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Santorum to lobby Pa delegates

Published by Tim McNulty on .

Santorum in Gettysburg

Photo: Bill Schwartz/Gettysburg Times

In his return to Pennsylvania while Mitt Romney is winning states and delegates, Rick Santorum is trying "to shift tactical and thematic perceptions of the Republican presidential nomination battle," write the P-G's Jim O'Toole and Karen Langley today.

Pa's April 24 primary offers a hefty 72 delegates but they're uncommitted -- even if Santorum wins his former state he'll have to see who wins the delegate races in the state's 18 congressional districts before knowing who the delegates will be. Some are Ron Paul supporters, some establishment names tied to Romney (like Allegheny County's GOP chair Jim Roddey) and others party officials from the "T" more sympathetic to the former senator.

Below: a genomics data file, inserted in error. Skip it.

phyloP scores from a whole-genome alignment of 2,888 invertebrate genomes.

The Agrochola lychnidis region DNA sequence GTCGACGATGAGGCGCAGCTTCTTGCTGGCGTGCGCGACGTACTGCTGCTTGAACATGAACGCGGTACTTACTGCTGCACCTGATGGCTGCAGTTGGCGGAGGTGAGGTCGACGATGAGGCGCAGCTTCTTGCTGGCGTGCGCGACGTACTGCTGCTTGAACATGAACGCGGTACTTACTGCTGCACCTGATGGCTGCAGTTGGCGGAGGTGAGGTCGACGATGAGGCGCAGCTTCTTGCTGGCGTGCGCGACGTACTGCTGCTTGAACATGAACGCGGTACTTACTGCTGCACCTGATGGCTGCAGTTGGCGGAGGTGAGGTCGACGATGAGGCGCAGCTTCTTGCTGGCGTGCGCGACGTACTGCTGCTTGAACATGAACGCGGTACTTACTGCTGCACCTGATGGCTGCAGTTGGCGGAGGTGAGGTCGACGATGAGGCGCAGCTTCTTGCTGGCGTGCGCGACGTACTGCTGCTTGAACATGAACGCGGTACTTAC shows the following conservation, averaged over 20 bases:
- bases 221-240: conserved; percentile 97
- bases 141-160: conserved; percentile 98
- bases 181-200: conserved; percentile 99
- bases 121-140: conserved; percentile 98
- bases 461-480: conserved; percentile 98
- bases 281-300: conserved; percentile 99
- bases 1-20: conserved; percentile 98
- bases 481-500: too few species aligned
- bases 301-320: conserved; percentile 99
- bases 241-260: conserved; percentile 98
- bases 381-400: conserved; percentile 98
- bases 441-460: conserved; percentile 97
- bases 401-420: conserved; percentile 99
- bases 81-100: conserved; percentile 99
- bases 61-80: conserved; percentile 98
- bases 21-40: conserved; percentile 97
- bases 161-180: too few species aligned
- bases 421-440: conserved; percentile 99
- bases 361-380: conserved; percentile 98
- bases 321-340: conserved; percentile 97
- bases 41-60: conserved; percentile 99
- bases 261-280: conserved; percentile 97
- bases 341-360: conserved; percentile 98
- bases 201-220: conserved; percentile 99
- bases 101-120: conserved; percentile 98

For the first time we're getting indications that the Santorum team is reaching out to delegates in Pennsylvania, but in murky fashion. From the NYT's Kit Seelye:

By coming here Tuesday, Mr. Santorum could focus on trying to trying to persuade some of those uncommitted delegates to commit to his side.

“This will give him a chance to sit down around the table and say, ‘Let’s go through the list of who we’ve got lined up and who we have to go back to and revisit and work on,’ “ said one person close to the Santorum campaign who spoke on the condition that he not be identified. “There will be assignments from tonight, ‘Go back to visit with people, talk to your guys,’ and Rick will be reaching out to folks.”